"The most important mission is keeping glass the most valuable material in the building industry," added PPG's McGee. "We have to keep that focus as a group." One of the key drivers of the glass industry, according to McGee, is security glazing. "We need to step up and meet those needs," he said.
Finally, Tervalon took the podium and discussed changes within Visteon. For example, he said they now have people assigned to talk with designers and architects directly to assist them with any questions they may have.
Q and A
In Wednesday's final session, attendees were given the opportunity to ask the experts their thoughts and opinions in the "Ask Your Fabricator" panel. Moderated by Pat Rome, panelists were Brad Austin of Viracon, Arthur Berkowitz of J.E. Berkowitz L.P., Jack Deyo of United Glass Corp., East Coast operations, Leon Silverstein of Arch Aluminum & Glass Co. Inc. and John Stillwell of AFGD Inc.
The session started off quietly from the audience's perspective, with no one asking questions, so Rome spoke up with the first question, asking the panel its thoughts on the impact of September 11.
Austin spoke first and told of a project in New York on which Viracon was working that was put on hold due to September 11. However, when work resumed one of the products had been changed to that of a more resistant glass.
"September 11 created a security awareness that's been quite noticeable," said Deyo. "That will translate into increased architectural awareness."
Another question that was asked was "Will we continue to see more consolidation?" Silverstein answered, "yes," and added that as the market gets tougher the stronger will survive.
Not surprisingly, a question also arose as to what the panel thought of the self-cleaning glasses on the market. Austin said he had seen the beginnings of interest in the products, and commented it was good that the manufacturers are starting off slow in residential before moving on to commercial.
Stillwell said he was seeing some self-cleaning glass used in replacement/remodeling projects, and Berkowitz added that the usage was limited right now, because it is only available on clear glass.
Everyone's favorite question to ask, "What are your biggest challenges?" was the last one to roll out, and the answering began with Silverstein. "As an industry [our biggest challenge is], people, people, people. The right people in the right place and you make money. Have the wrong people and you don't."
Deyo said that one of the biggest challenges he sees is educating the world [on glass]. "It is no longer the responsibility of the primaries to educate [the world], but rather our responsibility to pass on our knowledge."
Fabricators, primary manufacturers, along with GANA members and many more will continue the quest to educate at Glass Week 2003, scheduled to take place January 18-23 at the Marriott Laguna Cliffs Resort in Dana Point, Calif.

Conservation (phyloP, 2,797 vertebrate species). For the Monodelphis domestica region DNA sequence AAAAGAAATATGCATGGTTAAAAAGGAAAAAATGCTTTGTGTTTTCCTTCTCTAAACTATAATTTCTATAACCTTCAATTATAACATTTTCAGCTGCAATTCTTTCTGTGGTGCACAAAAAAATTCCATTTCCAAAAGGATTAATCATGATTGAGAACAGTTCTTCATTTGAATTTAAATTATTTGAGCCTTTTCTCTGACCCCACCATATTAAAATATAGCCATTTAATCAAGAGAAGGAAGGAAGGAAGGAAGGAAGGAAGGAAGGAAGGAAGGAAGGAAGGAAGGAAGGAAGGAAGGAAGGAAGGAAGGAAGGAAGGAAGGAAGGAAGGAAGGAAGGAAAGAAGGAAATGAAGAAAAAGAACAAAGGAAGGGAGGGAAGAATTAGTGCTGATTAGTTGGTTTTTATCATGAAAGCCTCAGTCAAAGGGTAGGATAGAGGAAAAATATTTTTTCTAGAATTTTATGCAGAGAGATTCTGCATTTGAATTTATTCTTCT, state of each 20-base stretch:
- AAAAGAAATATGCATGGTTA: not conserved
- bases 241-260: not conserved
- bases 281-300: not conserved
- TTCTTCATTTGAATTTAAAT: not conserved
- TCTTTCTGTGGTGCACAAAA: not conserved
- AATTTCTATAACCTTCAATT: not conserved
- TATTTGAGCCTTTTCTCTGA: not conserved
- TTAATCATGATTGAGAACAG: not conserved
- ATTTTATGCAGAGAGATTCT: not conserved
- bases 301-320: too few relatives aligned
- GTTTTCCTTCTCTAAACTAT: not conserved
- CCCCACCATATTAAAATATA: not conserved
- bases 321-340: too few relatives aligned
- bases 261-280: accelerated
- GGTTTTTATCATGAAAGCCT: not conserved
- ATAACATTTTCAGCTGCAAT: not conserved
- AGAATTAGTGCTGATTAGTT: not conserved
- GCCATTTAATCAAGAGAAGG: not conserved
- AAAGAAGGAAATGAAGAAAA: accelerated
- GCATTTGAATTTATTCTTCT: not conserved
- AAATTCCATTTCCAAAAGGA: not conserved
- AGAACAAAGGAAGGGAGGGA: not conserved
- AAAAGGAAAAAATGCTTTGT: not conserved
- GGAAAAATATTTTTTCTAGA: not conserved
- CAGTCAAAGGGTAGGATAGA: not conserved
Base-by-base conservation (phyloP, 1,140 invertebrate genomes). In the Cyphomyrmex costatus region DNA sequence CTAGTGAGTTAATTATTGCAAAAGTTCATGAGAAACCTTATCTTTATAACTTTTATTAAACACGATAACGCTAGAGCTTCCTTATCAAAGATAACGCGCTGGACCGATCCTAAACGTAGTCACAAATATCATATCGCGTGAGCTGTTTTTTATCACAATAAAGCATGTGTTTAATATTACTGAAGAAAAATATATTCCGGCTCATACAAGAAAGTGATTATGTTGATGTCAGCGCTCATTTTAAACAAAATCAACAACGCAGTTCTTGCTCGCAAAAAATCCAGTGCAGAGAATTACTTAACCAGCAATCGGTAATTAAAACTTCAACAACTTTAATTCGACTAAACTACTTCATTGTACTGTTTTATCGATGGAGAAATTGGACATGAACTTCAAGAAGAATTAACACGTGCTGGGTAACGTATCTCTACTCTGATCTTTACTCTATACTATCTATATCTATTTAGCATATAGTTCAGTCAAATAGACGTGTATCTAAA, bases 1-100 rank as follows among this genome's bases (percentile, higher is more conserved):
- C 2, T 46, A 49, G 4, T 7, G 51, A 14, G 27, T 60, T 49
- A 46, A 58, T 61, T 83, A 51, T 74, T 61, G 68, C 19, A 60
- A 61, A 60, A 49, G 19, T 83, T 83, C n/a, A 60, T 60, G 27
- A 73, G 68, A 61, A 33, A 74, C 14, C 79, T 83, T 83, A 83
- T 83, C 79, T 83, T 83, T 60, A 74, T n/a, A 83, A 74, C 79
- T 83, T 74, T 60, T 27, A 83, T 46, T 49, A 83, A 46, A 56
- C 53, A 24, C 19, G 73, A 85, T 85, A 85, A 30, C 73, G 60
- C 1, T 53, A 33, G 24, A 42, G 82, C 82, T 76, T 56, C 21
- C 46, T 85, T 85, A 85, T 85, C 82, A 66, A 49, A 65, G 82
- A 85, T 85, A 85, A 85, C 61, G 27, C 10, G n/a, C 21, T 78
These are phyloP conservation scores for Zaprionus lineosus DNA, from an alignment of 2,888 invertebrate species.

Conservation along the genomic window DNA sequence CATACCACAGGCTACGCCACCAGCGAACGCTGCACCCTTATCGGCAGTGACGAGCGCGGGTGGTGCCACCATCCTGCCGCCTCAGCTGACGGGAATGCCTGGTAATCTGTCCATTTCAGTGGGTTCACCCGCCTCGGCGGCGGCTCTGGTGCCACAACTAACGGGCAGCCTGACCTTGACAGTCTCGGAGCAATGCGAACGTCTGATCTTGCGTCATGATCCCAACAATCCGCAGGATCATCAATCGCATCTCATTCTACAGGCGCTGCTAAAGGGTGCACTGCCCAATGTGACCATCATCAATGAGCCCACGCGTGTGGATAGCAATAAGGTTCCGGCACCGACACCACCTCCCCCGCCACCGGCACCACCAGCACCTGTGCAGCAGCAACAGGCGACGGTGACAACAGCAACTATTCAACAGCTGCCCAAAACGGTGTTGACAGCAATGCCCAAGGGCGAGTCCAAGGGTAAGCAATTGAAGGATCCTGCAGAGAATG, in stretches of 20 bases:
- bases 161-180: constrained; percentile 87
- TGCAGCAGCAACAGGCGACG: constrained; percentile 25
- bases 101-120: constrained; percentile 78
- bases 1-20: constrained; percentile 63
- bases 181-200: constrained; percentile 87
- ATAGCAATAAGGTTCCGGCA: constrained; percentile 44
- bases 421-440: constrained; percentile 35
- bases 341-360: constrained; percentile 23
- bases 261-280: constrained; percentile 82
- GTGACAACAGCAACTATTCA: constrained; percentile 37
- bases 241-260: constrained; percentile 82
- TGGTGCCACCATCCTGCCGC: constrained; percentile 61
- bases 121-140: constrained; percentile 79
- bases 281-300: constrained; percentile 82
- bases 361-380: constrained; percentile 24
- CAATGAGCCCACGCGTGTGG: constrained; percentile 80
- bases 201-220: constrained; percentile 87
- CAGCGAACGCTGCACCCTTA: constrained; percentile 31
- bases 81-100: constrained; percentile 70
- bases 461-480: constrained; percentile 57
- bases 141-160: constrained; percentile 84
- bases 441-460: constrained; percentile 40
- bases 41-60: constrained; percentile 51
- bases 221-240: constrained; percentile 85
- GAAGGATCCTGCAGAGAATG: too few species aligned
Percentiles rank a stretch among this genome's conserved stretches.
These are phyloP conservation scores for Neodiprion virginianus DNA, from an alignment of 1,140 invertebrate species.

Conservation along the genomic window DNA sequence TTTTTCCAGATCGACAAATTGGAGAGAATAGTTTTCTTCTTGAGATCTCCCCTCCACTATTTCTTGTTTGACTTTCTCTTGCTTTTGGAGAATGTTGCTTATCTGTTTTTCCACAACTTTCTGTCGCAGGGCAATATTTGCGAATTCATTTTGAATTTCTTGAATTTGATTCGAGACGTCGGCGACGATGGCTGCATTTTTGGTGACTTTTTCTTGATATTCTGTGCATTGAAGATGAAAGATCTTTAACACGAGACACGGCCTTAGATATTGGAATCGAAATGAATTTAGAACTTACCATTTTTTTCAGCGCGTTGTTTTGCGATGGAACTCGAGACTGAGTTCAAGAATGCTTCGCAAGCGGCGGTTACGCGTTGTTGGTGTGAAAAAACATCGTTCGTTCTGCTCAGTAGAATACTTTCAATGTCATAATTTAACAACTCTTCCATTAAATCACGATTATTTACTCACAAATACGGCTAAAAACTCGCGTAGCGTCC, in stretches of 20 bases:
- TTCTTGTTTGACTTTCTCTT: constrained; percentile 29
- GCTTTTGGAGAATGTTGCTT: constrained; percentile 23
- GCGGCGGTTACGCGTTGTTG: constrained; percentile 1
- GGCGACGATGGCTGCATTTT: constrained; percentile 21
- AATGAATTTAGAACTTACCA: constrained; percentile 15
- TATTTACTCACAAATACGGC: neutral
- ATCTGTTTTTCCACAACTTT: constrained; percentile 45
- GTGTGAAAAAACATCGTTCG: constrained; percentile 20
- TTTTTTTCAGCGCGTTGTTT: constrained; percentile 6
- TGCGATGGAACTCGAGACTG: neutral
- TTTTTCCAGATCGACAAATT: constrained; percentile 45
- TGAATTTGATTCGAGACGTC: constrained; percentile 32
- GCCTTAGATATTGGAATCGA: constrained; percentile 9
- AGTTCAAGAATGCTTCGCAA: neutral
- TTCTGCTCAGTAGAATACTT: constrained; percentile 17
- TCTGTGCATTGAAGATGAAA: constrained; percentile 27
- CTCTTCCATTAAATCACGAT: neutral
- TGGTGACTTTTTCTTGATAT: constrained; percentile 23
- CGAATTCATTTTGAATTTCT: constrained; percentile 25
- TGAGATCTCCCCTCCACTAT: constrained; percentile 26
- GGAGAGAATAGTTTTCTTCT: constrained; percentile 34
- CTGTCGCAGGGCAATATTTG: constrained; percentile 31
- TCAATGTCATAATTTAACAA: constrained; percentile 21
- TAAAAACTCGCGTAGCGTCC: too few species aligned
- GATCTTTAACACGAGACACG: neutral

The Future’s So Bright ...
Apogee CEO Russ Huffer Talks about his Companies and the Direction in which they are Headed
During Glass Week, many presenters spoke of value and what value-added products bring to the industry and consumers. Another person talking about value is Russ Huffer, president and chief executive officer of Minneapolis-based Apogee Enterprises Inc.
Russ Huffer has high hopes and positive expectations for Apogee’s future.
In just a few years, Huffer has helped pull what at one point was a struggling company back into the competitive market. To what does he attribute this success? "We built our net-worth and recovered our value," he said. Like many of the CEOs taking part in Glass Week, Huffer says that it is a product's value that can make or break a building.
"We help make buildings look better and make them more efficient," said Huffer. "Our businesses provide real value in a complicated marketplace; we have to meet our customers' expectations. And the first thing a product has to deliver is looks."
Apogee companies such as Viracon are able to meet value-driven needs thanks to high-performance glass. And not only do such products make for an attractive building, but also offer safety and energy efficiency. Safety and security glazing products designed for hurricane-resistant or blast applications, for example, can also add value to a building.
Apogee is also exploring the area of photovoltaics. Huffer explained when they first looked into this realm they encountered a problem: "It was a product that worked, but it wasn't attractive," he said. Apogee plans to continue further with photovoltaics. Huffer says they will most likely work with a university to continue developing the technology. "It still needs work," he added.
Apogee as a whole, however, is doing well. The company has reduced its debt and has good satisfaction rates with its customers. Possibly a reason for the company's success is its Six Sigma efforts. "Simplify and perfect" are two words to describe the process, said Huffer. Through the program, Apogee has trained 80 "black belts," those who can work with others in problem solving. Huffer adds that the program involves being focused on what you are delivering, and "converting middle management into believers."